(2) La jalousie, by Alain Robbe-Grillet (1957). Here, I’m more interested in the structure than the love triangle that is the subject of this famous nouveau roman. The structure is a temporal maze. Moreover, the complicated layout of the story’s physical setting is a game of clue. I wrote a major paper on this book during my post-graduate studies, and was told that I had brilliantly solved the various puzzles it presents. To be sure, this is not an easy read. Intellectually, however, it’s immensely rewarding.

    Liked by 1 person

  2. Yes, the alphabet is not so easy! 😉

    You made a good choice, I love Jane Eyre and the Jungle Book.

    I will add: Joyce Johnson and John Jakes – Twice double J! 🙂

    Liked by 1 person

  3. Henry James is densely written but excellent, I liked “The Ambassadors”. I’m sorry I didn’t tackle James Joyce in college, I’ve been told most of us need an expert guide to survive and appreciate “Ulysses”. “Jungle Book” is a terrific book, and I like Kipling’s poetry, too. I love “Great Expectations” and didn’t know about “Jack Maggs” so thanks very much! Here’s a couple more suggestions — Shirley Jackson – really good short stories, including “The Lottery,” some good novels, like “The Haunting of Hill House,” and a very funny reminiscence “Life Among the Savages”. I’m surprised not to see P.D. James

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    1. Thanks for those, Robert. I am not so fond of Police Commander Adam Dalgleish as a character in the P.D. James novels. However, her Pride and Prejudice ‘sequel’, ‘Death Comes to Pemberley’, was entertaining, though not wonderful. I think you might enjoy ‘Jack Maggs’. Carey is a good writer.
      Best wishes, Pete.

      Liked by 1 person

    1. Beatrix Potter stories are delightful. I suspected she might get a mention when I got to ‘P’. I think Jane Eyre just keeps getting better, as you get older. Somehow, life experience makes you appreciate the story even more.
      Best wishes, Pete.

      Liked by 1 person

  4. Jeffrey Deaver, starting with The Bone Collector, a series of novels whose hero is a quadriplegic ex forensic investigator Lincoln Rhyme who solves crimes from his bedroom. It was a movie starring Denzel Washington and Angelina Jolie, but the book is far superior.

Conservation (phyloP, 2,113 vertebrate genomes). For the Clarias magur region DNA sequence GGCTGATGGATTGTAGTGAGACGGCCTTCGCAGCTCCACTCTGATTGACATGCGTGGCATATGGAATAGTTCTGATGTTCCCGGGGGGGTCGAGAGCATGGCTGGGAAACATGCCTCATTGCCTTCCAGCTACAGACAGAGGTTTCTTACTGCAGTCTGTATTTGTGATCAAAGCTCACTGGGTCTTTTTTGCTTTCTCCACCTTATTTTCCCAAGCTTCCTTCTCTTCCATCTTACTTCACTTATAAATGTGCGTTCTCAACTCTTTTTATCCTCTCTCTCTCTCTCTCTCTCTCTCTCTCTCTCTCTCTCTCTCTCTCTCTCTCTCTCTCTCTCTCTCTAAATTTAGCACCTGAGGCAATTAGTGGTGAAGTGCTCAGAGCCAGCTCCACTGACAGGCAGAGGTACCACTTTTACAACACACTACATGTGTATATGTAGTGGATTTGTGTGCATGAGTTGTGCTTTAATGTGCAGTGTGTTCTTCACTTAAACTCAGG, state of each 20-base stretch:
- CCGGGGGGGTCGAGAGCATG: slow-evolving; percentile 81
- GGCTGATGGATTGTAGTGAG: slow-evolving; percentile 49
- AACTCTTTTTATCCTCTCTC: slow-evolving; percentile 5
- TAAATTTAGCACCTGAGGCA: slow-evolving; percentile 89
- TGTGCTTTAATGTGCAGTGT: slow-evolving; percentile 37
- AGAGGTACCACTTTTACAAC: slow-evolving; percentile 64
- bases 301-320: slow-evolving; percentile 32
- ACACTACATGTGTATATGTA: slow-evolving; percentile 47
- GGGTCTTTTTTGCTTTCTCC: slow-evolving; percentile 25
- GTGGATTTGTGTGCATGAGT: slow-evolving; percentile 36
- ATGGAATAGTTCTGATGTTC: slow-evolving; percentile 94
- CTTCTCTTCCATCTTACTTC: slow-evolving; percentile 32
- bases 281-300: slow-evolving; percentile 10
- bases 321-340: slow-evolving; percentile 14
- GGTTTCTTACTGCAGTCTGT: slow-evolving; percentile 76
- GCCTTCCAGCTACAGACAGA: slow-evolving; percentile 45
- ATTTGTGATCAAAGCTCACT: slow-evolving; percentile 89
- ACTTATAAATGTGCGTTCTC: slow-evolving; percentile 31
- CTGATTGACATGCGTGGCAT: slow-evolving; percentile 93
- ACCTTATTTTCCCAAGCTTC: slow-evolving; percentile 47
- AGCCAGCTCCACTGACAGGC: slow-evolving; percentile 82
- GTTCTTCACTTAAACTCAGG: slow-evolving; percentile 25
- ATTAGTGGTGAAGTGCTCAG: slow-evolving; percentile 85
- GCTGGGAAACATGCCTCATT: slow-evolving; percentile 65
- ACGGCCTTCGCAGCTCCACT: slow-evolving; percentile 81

Liked by 1 person

    1. I enjoyed the film of The Bone Collector, but agree the book was superior.
      (It is a ‘D’ for Deaver really, or ‘B’ for The Bone Collector, but seeing as it’s you…) 🙂
      Best wishes, Pete.

      Liked by 1 person

  5. Had to think about this for a minute, but have come up with Jerome K Jerome’s ‘Three men in a boat’ which I read for the first time fairly recently. A somewhat humorous account of a two-week boating holiday on the Thames.

    Liked by 1 person

  6. I will drop the ‘the’ and go with Joy Luck Club by Amy Tan; also the ‘Journal of Best Practices’, by David Finch, a memoir of a husband with Asperger’s, was surprisingly fun and interesting reading.

    Liked by 1 person

  7. Ah, I must agree with you r choices of Jane Eyre, and the author Henry James ‘The turn of the Screw’ is seriously gothic….but also ‘What Maisie. knew’

    Liked by 1 person

  8. Thanks, Pete. I love the Turn of the Screw (it is beautifully atmospheric and gothic), although my favourite story by James has to be The Beast in the Jungle. Jane Eyre, absolutely. Must check your recommended Peter Carey book.
    I was thinking of Tony Morrison’s ‘Jazz’, although she is another one of those authors that I find very difficult to pick just one.
    We just read Dubliners by James Joice, and although he can be ‘difficult’ The Dead or the Portrait of the Artist as a Young Man are highly recommended.
    (I can’t think of the Jungle Book and not sing the Bare Necessities…)
    Thanks, Pete!

    Liked by 2 people